No. Gavaskar playing for the Indian schoolboys team certainly did not impress me. Why, even, Ashok Gandotra, just one year my senior at school and from the same club that I played for had already been to England with the Indian schoolboys and was a big star and this with the big handicap of not being from Bombay. I was going to get into that Indian team and Gavaskar wasn't even going to be in contention for that job let alone being a hero. Not that I did not have my own cricketing heroes. I had two - Jaisimha and Kanhai. I came to know later that Kanhai was also Gavaskar's hero. Well I told you he was just like me, another budding cricketer.
No. I wasn't too taken up with Sunil Gavaskar the upcoming star before that West Indies tour. Why, of the youngsters who went on that tour, I thought Jayanthilal was the real young star. I had seen him bat and he looked very good. It did not make Jayanthilal a hero for me but I thought he would play for India soon and he did and Gavaskar didn't, in that first test match. I wont say I told myself, ?I knew it' when Gavaskar did not make that first test side. I just did not think of him. He didn't seem to figure in my cricketing pantheon.
The Indian Little Master (with due deference to Hanif Mohammad) was going to change all that and pretty soon.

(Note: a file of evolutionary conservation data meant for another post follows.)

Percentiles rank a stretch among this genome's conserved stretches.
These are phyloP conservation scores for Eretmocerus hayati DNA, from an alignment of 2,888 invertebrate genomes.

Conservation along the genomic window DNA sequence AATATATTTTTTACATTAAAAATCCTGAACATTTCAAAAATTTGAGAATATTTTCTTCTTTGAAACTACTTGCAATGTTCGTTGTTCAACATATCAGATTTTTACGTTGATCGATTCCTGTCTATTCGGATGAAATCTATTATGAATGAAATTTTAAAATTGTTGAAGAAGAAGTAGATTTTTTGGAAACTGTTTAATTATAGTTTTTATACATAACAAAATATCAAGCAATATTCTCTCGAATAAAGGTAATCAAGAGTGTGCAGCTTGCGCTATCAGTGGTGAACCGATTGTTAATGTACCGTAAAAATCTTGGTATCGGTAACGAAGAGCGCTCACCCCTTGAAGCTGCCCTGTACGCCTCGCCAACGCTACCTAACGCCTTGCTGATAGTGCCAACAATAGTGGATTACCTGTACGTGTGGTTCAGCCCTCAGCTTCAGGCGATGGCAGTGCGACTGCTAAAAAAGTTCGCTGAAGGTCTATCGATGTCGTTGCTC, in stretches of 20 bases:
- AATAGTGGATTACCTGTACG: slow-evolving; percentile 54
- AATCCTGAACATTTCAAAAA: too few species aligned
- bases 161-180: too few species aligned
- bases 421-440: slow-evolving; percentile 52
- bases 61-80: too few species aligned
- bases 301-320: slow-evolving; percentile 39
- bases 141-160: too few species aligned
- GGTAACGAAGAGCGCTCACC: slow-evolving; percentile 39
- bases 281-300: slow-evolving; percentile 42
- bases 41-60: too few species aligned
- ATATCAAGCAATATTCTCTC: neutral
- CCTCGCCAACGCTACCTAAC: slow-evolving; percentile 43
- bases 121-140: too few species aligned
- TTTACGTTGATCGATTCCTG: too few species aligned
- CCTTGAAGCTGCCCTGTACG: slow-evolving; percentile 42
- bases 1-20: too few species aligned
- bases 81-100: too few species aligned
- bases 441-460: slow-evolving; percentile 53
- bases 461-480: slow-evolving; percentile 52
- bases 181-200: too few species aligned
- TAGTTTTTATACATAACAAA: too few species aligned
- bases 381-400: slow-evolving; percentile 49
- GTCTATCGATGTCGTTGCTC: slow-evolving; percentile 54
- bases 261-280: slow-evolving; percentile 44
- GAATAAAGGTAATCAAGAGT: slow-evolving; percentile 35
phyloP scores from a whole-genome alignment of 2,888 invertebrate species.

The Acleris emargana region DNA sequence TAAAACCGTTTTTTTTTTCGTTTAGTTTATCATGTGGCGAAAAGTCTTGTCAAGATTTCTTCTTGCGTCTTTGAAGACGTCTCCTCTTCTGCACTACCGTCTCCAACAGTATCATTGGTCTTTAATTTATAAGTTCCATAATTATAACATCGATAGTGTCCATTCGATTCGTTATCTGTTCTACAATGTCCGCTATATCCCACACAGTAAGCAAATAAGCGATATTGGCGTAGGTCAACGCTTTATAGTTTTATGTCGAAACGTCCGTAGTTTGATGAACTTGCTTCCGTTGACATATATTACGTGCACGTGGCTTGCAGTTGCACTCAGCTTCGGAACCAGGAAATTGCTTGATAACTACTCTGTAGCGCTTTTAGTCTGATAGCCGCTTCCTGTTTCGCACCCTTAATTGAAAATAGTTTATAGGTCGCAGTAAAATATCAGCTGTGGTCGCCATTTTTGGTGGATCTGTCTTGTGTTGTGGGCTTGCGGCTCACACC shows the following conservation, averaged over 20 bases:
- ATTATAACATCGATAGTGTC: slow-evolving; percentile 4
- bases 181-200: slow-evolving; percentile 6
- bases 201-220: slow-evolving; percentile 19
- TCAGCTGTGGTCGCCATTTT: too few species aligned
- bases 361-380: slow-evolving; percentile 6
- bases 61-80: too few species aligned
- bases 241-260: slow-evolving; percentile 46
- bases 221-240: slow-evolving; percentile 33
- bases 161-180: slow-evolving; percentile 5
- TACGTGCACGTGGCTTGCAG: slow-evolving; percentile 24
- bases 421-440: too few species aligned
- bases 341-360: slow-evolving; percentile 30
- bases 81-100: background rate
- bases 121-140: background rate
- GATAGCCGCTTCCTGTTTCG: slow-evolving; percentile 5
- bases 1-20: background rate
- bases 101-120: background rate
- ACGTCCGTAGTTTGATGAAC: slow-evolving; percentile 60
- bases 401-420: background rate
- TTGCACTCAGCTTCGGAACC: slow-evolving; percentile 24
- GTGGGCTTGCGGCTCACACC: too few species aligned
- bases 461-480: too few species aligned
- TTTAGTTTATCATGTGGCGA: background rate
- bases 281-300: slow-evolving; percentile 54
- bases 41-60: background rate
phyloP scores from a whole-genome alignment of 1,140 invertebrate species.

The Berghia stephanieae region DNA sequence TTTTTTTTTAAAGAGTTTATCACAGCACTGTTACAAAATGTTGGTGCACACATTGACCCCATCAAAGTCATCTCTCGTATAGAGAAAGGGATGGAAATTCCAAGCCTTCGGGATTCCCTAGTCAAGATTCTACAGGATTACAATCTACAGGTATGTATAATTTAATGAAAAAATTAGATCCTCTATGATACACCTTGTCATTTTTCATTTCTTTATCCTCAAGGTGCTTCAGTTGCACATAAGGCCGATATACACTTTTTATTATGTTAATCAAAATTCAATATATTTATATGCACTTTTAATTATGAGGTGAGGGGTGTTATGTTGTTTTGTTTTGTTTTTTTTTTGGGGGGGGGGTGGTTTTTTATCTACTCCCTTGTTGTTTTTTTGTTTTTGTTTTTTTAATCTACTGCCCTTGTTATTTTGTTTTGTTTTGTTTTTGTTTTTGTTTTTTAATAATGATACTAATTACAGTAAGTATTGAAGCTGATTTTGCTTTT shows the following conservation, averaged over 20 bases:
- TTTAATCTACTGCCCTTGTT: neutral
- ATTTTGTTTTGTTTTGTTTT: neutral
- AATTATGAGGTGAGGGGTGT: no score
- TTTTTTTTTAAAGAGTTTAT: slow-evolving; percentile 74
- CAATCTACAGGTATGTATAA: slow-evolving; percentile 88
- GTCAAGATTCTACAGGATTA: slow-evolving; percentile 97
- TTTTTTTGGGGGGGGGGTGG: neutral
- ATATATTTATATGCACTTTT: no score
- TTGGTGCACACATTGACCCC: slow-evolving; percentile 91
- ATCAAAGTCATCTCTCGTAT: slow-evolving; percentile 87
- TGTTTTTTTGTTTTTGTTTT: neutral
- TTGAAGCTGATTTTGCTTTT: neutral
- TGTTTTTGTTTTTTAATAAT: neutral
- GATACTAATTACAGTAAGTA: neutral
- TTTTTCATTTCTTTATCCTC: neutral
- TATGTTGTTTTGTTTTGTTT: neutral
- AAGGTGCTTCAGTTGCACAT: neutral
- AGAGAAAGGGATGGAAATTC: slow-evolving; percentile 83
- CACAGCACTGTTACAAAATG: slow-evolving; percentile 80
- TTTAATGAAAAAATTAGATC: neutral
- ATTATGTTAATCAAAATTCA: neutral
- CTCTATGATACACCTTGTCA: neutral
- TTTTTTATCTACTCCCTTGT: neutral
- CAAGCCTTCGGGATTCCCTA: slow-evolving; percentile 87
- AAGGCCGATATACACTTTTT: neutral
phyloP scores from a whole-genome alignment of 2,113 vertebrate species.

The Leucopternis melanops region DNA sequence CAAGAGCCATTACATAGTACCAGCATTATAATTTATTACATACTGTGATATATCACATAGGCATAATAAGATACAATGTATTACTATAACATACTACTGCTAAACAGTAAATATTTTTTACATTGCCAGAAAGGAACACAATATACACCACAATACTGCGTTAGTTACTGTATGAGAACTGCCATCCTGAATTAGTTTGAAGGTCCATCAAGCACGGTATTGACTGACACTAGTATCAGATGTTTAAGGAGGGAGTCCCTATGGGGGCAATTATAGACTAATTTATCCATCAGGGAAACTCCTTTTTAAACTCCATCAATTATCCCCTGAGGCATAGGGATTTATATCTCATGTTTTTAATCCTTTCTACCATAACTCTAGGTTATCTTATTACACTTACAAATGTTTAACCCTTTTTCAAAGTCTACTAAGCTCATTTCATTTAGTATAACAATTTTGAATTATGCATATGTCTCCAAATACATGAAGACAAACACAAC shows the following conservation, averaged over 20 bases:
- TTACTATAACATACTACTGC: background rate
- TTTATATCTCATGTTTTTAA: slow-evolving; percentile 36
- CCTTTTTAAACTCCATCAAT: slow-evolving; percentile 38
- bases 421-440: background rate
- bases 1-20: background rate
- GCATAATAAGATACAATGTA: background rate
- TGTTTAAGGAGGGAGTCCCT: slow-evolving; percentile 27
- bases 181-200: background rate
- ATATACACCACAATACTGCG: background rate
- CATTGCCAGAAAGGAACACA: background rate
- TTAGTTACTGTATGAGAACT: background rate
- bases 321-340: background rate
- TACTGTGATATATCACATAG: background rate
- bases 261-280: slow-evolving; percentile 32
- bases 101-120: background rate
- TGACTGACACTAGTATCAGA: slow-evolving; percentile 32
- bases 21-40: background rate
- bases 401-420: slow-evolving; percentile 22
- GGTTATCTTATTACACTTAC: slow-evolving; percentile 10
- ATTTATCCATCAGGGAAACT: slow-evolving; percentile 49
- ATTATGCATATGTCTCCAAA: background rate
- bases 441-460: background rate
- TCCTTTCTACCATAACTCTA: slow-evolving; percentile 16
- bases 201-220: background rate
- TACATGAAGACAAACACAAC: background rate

What Gavaskar did on that tour is the stuff of legends. I would say it is a legend by itself except that it is not even remotely apocryphal. If Hugh de Selincourt had written a cricket novel called The Test Series instead of The Cricket Match, I doubt if he would have made his hero do what Gavaskar did on that tour. No one would have read Selincourt's book if he dared his imagination run that wild. It would have been a bit too much to swallow even in fiction. That's how unbelievable his run of scores on that tour was.
For those who are not aware, it may be important to recall that Gavaskar suffered a finger injury just days before leaving for that tour. The whitlow on his middle finger became so bad that the doctor in New York who finally operated upon him told him if he had been a bit late gangarene would have set in and the finger would have had to be amputated. The result was that Gavaskar missed the first three tour games including the first Test match. He came back for the match against Leeward Island, scored 82 and 32 not out, played against Trinidad, scored 125 (runout) and 63 and he was in the Test side for Port of Spain. The rest is history.